Greg Kovach is an athletic enthusiast and artist who runs a local business entitled The Sign Factory which provides many services, including computer numerical control machining, making custom signs, restoring classic cars, air brushing and concrete work. He is the artist who created UCC’s new rock wall, located on the track.

Kovach is locally best known for his concrete sculpting work which often resembles objects from the natural world.

Kovach is a student of an array of visual arts. He works with countless materials, paints canvasses of contemporary street art and has tailored highly detailed Halloween costumes. Kovach frequents gym training classes and also enjoys BMX sports. Imaginative and however implausible, he constructed a ramp going from his roof down to his pool for BMX riding.

His work is all around our community and has made it as far as Tennessee. He has recently been hired by the city of Sutherlin to construct 28 rock sculptures which are popping up throughout the city, bearing things like flag poles and veteran commemoration plaques. Keep an eye out at the next Blackberry Festival for boulder shaped concrete sculptures, or “concrete facades” as they are referred to by Kovach.

As an artist and an individual, Kovach is held in high regard by those who know him. He has donated time on projects, and has been seen with his family going down Airport Rd in Roseburg, picking up trash. At best, most businesses will only pick up trash in their own parking lot.

Kovach’s work is on display now on UCC’s campus as a rock wall exhibiting a painted Umpqua River Hawks inscription. The rock wall is located on the west side of the UCC cross country track, just up the hill from the Technology Center Building. It is an expansion of the obstacle course, and the back side is equipped with rock climbing appendages. UCC’s track is open to the public, and anyone from the community is welcome to check out and climb the rock wall, as well as run through the other sections of the obstacle course, including the mud pits, pea gravel trails and an up-hill path covered with tires equipped with ropes to pull them up the hill.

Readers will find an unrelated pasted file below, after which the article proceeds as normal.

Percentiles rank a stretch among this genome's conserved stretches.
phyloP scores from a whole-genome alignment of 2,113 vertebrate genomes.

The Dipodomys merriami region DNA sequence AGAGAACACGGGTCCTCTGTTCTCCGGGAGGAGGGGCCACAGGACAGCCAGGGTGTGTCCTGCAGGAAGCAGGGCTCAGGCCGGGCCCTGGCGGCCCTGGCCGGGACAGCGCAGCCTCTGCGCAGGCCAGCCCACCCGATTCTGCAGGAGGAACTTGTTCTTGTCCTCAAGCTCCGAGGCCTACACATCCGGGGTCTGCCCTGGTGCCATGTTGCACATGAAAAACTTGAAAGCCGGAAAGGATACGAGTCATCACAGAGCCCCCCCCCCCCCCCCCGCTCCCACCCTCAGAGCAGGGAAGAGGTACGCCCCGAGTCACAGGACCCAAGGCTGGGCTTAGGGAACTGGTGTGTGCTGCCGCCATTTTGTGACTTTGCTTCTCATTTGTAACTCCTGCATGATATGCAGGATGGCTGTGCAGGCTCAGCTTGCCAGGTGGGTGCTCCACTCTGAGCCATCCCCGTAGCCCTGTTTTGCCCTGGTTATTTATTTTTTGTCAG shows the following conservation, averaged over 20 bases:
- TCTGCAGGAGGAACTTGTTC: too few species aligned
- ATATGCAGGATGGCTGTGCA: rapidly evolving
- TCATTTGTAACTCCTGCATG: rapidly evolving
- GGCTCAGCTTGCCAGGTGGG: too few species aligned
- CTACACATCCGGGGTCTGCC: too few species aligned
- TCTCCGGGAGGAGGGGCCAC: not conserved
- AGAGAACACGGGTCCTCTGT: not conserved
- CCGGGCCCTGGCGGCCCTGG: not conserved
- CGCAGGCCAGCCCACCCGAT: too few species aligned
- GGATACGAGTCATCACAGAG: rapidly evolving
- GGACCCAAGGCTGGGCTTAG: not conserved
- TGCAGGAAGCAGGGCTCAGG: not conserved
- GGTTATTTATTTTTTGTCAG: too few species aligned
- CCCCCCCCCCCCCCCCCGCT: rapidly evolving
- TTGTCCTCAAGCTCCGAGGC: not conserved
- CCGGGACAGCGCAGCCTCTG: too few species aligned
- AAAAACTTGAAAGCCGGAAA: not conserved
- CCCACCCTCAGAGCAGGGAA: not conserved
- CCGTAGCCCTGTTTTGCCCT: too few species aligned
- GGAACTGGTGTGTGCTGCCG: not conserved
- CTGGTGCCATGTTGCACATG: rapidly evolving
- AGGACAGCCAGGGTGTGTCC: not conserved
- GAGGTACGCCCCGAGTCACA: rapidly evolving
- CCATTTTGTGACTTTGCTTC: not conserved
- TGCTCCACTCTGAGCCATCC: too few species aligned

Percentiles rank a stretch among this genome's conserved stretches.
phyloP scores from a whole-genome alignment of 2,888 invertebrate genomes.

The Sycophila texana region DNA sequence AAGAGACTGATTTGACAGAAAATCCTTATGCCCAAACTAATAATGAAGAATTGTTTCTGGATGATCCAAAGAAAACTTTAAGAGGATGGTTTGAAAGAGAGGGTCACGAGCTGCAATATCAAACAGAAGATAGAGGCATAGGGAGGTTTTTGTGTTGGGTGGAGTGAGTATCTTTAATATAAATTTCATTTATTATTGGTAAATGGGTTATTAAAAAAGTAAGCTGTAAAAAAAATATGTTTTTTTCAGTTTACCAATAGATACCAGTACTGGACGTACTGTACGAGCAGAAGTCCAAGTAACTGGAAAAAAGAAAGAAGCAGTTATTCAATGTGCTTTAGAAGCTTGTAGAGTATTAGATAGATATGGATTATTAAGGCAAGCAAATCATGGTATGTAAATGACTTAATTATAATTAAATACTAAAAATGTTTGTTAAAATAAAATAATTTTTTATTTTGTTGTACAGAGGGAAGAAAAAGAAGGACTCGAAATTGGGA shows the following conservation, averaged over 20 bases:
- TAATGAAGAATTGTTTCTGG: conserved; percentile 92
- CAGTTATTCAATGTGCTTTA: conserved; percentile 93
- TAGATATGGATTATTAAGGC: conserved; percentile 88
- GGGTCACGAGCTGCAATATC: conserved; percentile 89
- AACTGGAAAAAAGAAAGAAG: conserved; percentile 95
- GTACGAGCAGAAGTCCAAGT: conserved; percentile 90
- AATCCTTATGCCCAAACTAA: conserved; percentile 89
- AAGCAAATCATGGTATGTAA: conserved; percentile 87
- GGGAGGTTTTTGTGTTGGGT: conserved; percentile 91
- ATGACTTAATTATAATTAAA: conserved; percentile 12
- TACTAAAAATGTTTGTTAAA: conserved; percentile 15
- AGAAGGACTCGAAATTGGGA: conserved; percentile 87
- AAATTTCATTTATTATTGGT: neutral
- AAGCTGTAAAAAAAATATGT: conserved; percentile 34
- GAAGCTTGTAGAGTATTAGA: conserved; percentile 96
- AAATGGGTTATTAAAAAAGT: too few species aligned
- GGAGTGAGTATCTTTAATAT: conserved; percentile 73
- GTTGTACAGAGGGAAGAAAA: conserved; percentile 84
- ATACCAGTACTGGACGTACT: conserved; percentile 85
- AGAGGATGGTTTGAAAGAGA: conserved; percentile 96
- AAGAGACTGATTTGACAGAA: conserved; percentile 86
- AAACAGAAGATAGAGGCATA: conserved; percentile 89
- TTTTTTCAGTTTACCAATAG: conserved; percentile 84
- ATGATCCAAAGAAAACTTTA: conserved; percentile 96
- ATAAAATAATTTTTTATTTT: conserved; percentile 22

The rock wall only took 28 days to sculpt by hand. Kovach worked 26 days straight, arriving early in the day to try to beat summer heat, which caused the concrete to dry rapidly. Other than the logo, no blue prints were used. Kovach improvised, successfully fabricating a 17,500 pound functional rock wall, which was then air brushed to emulate naturally occurring rock.

Subsidies for the rock wall which cost $30,000 came from fundraising and various grants, budgets and funds. The allocation of this financial assistance was made possible by a collaboration of UCC staff who believed in the project. “(He has) done a good job for us,” said Jess Miller, UCC’s director of Facilities.

Staff is very happy with the completed job. “We like it, plan to use it a lot,” said Craig Jackson, UCC’s director of athletics.

The rock wall is now open to all students and staff up on the track.